Whether it’s two-strokes or four, one cylinder or eight, the majority of the motors we use today are powered by the internal combustion of gas and air. Mixing gas and oxygen is not the only means to create the energy required to propel an aircraft. In fact, sometimes it’s the least effective option.
In the typical vehicle engine, power is created from the cylinders. Each cylinder has a shaft with a piston that goes down to draw in gasoline and air. The gas is triggered after the plug stops. Energy and the heat in the explosion drive the piston back down. Once the piston is pushed, it pushes against the pole, which moves the crankshaft. This technique works so well that it’s been replicated millions of times in everything from chainsaws to Ford F-150s.
Spaceships do not work the way vehicles work on the Earth
However, this ordinary way of generating energy relies on oxygen within the air. In the space, the reason nobody can hear you shout is, there’s no air (or oxygen).
Unlike a truck that has air available which can be drawn by it from its environment to carry its oxidizer, vehicles with rocket motors need to carry their fuel and propellant with them.
The Propellants come in two forms – composite and homogenous. In both types, the oxidizer and the fuel are stored when they are ignited, and electricity gets produced. Solid propellants are unique because fuel and the oxidizer exist as a single chemical jointly, or as nitrocellulose with nitroglycerine in them.
In case of solid propellants, the fuel and the oxidizer are separate materials which get mixed to form a powdery or a crystallized mix. It often contains ammonium nitrate or chlorate, or potassium chlorate (as the oxidizer), and some sort of a strong hydrocarbon fuel (like plastic or asphalt ).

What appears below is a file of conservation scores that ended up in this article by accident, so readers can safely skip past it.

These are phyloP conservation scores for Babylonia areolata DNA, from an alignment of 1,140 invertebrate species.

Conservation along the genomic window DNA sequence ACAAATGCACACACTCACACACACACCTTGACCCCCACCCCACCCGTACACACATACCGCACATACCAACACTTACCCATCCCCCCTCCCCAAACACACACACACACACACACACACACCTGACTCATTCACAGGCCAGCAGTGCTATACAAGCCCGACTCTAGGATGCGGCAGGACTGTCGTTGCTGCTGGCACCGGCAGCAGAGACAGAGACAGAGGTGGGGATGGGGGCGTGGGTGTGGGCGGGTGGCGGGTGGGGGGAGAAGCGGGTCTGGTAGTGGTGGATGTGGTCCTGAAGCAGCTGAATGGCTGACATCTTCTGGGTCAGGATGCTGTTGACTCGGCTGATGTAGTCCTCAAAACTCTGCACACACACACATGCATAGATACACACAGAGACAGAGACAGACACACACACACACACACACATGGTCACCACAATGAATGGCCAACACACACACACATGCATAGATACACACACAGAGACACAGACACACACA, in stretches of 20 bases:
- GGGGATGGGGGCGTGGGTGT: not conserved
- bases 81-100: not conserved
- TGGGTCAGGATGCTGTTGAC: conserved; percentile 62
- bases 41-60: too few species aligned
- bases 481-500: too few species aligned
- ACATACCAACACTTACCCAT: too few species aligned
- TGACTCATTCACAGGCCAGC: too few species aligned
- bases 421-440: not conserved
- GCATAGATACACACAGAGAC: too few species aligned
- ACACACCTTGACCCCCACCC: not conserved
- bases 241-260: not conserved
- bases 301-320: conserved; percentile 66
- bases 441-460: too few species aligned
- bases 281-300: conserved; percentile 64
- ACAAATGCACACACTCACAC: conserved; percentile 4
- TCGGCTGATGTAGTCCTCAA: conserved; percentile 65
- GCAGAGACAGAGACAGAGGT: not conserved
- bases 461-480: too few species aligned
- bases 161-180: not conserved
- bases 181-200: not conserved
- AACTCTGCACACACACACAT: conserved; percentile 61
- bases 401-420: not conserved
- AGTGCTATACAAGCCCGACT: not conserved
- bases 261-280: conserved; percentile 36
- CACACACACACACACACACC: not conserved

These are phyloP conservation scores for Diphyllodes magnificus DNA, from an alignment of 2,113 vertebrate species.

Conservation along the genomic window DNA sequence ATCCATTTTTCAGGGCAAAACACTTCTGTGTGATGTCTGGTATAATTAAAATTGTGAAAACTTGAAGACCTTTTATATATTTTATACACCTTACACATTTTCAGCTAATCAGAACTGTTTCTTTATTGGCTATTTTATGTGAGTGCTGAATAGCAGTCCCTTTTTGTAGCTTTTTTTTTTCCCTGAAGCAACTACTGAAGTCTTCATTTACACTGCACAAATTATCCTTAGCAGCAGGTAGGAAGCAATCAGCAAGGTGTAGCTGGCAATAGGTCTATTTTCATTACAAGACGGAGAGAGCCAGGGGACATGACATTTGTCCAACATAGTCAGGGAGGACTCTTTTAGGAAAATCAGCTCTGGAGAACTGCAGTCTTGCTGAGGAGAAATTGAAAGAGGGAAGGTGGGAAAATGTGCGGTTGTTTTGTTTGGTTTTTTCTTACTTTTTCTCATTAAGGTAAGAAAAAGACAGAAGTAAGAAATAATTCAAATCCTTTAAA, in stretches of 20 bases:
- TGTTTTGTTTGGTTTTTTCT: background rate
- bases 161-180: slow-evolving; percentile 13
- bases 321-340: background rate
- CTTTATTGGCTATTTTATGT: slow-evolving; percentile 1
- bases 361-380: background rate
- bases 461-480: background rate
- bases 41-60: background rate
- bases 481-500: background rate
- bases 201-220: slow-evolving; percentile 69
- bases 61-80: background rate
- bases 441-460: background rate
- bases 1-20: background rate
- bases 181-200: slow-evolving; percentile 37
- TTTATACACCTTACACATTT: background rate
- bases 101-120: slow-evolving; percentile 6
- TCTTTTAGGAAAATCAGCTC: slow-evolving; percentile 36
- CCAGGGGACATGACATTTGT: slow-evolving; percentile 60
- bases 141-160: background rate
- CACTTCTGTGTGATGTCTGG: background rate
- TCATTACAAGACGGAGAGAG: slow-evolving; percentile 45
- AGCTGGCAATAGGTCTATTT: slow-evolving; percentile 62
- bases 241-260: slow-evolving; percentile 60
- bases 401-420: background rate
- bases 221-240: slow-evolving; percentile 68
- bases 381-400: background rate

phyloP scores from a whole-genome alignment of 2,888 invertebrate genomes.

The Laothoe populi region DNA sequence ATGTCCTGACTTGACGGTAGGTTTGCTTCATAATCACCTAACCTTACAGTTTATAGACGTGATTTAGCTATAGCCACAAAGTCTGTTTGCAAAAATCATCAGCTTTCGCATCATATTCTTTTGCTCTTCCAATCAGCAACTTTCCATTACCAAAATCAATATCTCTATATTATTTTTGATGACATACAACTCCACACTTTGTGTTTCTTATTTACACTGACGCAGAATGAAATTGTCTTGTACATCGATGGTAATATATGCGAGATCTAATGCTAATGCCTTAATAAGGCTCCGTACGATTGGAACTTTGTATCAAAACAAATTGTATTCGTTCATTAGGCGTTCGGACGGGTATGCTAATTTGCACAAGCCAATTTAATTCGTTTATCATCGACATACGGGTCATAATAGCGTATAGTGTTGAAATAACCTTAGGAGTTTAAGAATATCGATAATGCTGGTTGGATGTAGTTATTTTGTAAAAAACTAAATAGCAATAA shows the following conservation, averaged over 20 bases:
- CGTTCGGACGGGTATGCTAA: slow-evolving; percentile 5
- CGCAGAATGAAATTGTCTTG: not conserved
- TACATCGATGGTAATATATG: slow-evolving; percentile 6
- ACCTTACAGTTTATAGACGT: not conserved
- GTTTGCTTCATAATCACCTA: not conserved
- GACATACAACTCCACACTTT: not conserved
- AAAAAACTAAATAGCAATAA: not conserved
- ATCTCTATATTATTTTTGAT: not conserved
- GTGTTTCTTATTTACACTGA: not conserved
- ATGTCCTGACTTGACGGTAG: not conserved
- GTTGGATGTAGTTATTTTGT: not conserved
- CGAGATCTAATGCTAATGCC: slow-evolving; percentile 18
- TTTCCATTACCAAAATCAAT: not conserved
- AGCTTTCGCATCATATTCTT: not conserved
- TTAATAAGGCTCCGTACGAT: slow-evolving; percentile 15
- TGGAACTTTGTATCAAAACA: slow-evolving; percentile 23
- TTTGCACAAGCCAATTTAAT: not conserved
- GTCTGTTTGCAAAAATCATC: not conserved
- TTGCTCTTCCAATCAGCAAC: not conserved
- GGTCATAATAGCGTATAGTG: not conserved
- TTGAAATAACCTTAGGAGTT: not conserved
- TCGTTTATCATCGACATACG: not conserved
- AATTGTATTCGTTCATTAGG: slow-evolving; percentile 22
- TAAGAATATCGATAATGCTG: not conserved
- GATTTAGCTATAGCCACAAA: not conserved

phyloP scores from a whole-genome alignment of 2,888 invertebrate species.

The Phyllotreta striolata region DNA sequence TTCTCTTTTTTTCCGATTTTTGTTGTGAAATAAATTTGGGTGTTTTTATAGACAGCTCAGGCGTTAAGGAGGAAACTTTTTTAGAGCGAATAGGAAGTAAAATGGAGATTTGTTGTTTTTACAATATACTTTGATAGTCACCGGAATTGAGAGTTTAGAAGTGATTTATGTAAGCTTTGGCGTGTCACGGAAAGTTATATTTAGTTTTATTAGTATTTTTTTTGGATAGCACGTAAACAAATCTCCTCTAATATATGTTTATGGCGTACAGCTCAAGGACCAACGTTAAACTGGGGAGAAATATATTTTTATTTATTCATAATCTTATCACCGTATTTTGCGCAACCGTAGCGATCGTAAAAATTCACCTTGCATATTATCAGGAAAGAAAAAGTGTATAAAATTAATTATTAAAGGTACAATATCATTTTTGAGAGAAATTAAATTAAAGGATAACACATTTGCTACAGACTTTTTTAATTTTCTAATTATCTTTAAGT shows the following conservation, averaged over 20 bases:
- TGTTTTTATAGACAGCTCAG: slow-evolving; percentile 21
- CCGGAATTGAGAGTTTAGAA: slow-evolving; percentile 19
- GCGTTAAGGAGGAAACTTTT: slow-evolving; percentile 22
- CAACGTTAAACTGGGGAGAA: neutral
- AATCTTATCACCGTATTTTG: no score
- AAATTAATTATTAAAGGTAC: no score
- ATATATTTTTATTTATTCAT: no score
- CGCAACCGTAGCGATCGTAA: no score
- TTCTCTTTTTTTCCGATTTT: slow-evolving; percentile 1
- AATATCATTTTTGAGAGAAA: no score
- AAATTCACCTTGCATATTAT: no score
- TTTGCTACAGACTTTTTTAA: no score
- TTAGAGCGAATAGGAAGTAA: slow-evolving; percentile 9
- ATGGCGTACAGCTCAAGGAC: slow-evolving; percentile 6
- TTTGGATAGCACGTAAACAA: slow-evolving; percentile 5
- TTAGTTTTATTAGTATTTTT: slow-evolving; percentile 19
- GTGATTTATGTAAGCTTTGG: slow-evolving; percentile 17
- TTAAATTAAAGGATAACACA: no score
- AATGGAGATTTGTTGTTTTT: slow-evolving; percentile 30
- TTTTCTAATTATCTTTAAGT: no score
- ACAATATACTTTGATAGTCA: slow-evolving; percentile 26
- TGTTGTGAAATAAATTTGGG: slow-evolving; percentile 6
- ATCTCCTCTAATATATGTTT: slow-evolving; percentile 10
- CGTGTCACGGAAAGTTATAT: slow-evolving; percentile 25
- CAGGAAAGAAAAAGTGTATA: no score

There are three kinds of propulsion: cryogenic, petroleum-based and hypergolic. Until thrust is necessary, all three of those propulsion methods store fuels and their oxidizers individually. When rockets loaded with fuel and a liquid propellant are triggered, a little of each (fuel and oxidizer) is pushed into the combustion chamber, where they mix and burst, and as a result, they produce the essential power.
Petroleum-based liquid fuels, as the name suggests, mix a petroleum product (such as kerosene) with dissolved oxygen, which, being highly-concentrated, leaves an efficient and effective fuel. This method was used in Soyuz, in addition to the stages of IB Saturn I and V.
Highly effective but difficult to keep stored for the extended time period due to the need to maintain cold (hydrogen remains a liquid at -423F, and oxygen in -297F), cryogenic propellants are used only in limited applications. However, those include the critical engines of the Space Shuttles and specific phases of the Delta IV and a few of the Saturn rockets.
With both cryogenic and petroleum-based fuels, some ignition is needed either through chemical pyrotechnic or electrical means. Standard hypergolic fuels consist of various types of hydrazine (including unsymmetrical dimethylhydrazine and monomethylhydrazine), while nitrogen tetroxide is more often used as the oxidizer.
Liquid at room temperature fuel is easy to store, which makes them highly desirable for numerous applications in Maneuvering System.